What message is your city telling you?Paul Graham wrote a great essay a while back called "Cities and Ambition" that I've been meaning to blog on for quite a while. His basic theme is that each city has its own subtle message it's sending you about what's important and how you should direct your ambition.
Here are some of his examples:
- New York: "You should make more money."
- Boston/Cambridge: "You should be smarter." (or at least better read)
- Silicon Valley: "You should be more powerful." (i.e. change the world)
"Cambridge as a result feels like a town whose main industry is ideas, while New York's is finance and Silicon Valley's is startups."
- SF/Berkeley: "You should live better." (more conscientious, more civilized, better 'quality of life')
- LA: "You should be more beautiful and famous."
- DC: "You should know more important people."
- Paris: "You should do things with more style."
- London: "You should be more aristocratic." (higher class - although he says this signal is weaker than it used to be)
How much does it matter what message a city sends? Empirically, the answer seems to be: a lot. You might think that if you had enough strength of mind to do great things, you'd be able to transcend your environment. Where you live should make at most a couple percent difference. But if you look at the historical evidence, it seems to matter more than that. Most people who did great things were clumped together in a few places where that sort of thing was done at the time.Eventually, he gets to his list:
No matter how determined you are, it's hard not to be influenced by the people around you. It's not so much that you do whatever a city expects of you, but that you get discouraged when no one around you cares about the same things you do.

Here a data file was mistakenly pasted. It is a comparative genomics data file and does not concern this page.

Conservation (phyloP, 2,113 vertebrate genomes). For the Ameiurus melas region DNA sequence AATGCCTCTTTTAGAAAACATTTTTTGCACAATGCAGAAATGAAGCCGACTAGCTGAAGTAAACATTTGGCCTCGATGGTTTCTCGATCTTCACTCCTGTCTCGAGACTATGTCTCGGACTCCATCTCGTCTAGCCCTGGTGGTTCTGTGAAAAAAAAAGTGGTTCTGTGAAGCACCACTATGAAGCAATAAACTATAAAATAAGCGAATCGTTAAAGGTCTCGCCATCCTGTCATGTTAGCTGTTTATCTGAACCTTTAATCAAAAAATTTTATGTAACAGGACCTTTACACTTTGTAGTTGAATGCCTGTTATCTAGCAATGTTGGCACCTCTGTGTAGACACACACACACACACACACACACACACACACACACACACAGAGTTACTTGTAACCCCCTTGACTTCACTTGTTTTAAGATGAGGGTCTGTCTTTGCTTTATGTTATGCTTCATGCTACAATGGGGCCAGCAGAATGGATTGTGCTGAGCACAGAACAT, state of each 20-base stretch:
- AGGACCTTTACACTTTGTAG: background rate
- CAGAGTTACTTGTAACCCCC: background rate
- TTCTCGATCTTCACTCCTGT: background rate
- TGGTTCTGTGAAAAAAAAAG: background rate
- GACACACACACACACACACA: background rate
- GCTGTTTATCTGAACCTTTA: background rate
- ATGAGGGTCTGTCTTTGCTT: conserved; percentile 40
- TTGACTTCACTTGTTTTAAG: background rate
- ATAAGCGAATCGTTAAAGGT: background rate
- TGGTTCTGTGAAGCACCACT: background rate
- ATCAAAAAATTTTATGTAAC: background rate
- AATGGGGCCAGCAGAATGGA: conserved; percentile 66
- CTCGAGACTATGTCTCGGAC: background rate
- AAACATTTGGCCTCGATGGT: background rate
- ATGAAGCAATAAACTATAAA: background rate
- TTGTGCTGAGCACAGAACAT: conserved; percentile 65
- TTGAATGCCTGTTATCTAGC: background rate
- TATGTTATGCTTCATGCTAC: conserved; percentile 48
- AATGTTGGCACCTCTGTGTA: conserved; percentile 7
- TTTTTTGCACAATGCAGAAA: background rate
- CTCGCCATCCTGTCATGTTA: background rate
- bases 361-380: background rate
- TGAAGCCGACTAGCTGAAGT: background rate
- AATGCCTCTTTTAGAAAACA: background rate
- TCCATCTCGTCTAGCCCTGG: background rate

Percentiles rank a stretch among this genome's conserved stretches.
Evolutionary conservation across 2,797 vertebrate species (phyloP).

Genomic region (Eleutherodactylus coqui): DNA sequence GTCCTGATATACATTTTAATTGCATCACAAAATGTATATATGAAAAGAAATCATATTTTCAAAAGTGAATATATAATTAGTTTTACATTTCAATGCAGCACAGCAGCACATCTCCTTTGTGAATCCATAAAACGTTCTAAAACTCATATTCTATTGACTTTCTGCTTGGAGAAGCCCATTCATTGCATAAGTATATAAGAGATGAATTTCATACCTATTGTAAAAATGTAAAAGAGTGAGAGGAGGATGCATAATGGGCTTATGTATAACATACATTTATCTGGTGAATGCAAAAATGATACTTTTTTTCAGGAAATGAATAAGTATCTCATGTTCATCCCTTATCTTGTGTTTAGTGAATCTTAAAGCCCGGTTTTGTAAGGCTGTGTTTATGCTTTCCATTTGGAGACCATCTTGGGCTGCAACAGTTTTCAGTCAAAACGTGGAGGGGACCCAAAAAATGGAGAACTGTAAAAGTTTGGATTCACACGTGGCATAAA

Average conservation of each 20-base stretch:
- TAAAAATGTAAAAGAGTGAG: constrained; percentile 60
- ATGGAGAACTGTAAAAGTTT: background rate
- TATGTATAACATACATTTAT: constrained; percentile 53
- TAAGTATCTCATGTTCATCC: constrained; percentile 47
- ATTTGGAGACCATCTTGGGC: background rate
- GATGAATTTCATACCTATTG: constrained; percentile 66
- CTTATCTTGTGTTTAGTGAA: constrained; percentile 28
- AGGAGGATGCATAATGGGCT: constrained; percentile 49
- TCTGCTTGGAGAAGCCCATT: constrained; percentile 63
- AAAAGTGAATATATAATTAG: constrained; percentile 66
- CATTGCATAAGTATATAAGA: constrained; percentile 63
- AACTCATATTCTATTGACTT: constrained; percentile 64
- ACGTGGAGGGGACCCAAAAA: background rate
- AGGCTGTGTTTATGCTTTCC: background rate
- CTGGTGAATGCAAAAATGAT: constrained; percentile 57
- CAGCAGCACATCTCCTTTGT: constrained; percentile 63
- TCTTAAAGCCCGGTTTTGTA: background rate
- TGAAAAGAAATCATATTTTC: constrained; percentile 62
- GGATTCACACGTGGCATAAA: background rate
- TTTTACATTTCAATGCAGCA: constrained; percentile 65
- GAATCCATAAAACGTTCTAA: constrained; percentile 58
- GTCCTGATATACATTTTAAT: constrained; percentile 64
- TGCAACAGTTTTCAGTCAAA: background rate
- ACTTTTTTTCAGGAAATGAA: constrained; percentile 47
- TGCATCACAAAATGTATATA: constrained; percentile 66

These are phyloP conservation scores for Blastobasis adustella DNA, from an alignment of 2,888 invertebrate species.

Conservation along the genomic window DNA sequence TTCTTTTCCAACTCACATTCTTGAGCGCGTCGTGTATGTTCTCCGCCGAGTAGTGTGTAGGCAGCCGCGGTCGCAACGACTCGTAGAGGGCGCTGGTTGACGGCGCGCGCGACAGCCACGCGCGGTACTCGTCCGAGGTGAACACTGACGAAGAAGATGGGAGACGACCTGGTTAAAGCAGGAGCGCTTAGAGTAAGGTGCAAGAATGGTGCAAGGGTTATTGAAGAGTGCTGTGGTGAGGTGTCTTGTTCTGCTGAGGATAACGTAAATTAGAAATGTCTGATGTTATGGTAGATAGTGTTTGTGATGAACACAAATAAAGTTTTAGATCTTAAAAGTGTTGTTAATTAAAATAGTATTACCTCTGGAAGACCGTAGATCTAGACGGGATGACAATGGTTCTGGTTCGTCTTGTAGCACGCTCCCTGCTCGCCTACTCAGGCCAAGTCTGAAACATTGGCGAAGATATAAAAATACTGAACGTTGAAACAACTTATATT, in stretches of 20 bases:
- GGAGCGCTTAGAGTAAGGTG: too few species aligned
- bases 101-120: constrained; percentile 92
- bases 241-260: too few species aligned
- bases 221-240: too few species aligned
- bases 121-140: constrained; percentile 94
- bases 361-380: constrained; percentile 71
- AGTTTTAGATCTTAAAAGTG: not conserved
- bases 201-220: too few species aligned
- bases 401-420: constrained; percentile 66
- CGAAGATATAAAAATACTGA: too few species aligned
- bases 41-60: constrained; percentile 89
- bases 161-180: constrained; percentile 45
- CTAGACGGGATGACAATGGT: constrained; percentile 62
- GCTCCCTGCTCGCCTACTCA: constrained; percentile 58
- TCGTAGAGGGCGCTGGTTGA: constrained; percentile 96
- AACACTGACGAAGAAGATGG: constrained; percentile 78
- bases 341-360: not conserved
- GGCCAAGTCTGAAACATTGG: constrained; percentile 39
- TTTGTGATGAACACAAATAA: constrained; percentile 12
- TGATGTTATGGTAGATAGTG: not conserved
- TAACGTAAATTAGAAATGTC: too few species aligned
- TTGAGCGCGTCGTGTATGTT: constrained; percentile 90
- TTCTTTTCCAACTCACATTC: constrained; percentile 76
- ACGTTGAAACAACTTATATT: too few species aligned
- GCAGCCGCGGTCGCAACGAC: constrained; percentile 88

Because ambitions are to some extent incompatible and admiration is a zero-sum game, each city tends to focus on one type of ambition. The reason Cambridge is the intellectual capital is not just that there's a concentration of smart people there, but that there's nothing else people there care about more. Professors in New York and the Bay area are second class citizens—till they start hedge funds or startups respectively.
So far the complete list of messages I've picked up from cities is: wealth, style, hipness, physical attractiveness, fame, political power, economic power, intelligence, social class, and quality of life.He didn't mention any Texas cities, so, starting with that list, I thought I'd take my own shot:
- Dallas: a tough one, but I think some combination of wealth, style, and social class. (see a discussion on Dallas here - hat tip to John)
- Austin: an easy one, quality of life (i.e. "You should live better.")
- Houston: so what about our little town of hard working engineers and entrepreneurs? The city of Canion, Cooley, DeBakey, and a gaggle of energy and real estate mavericks? Well, I think we can rule out style, hipness, physical attractiveness, fame, political power, intelligence, social class, and quality of life. Wealth, maybe a bit, but I think the primary one is economic power - "You should be bigger player in business." (even the business of medicine) We don't seem to care too much whether you're an entrepreneur, developer, or top executive - just so long as you're a big shot. And if you're not a big shot, the message is to become one by whatever path necessary - whether on your own or through a large organization.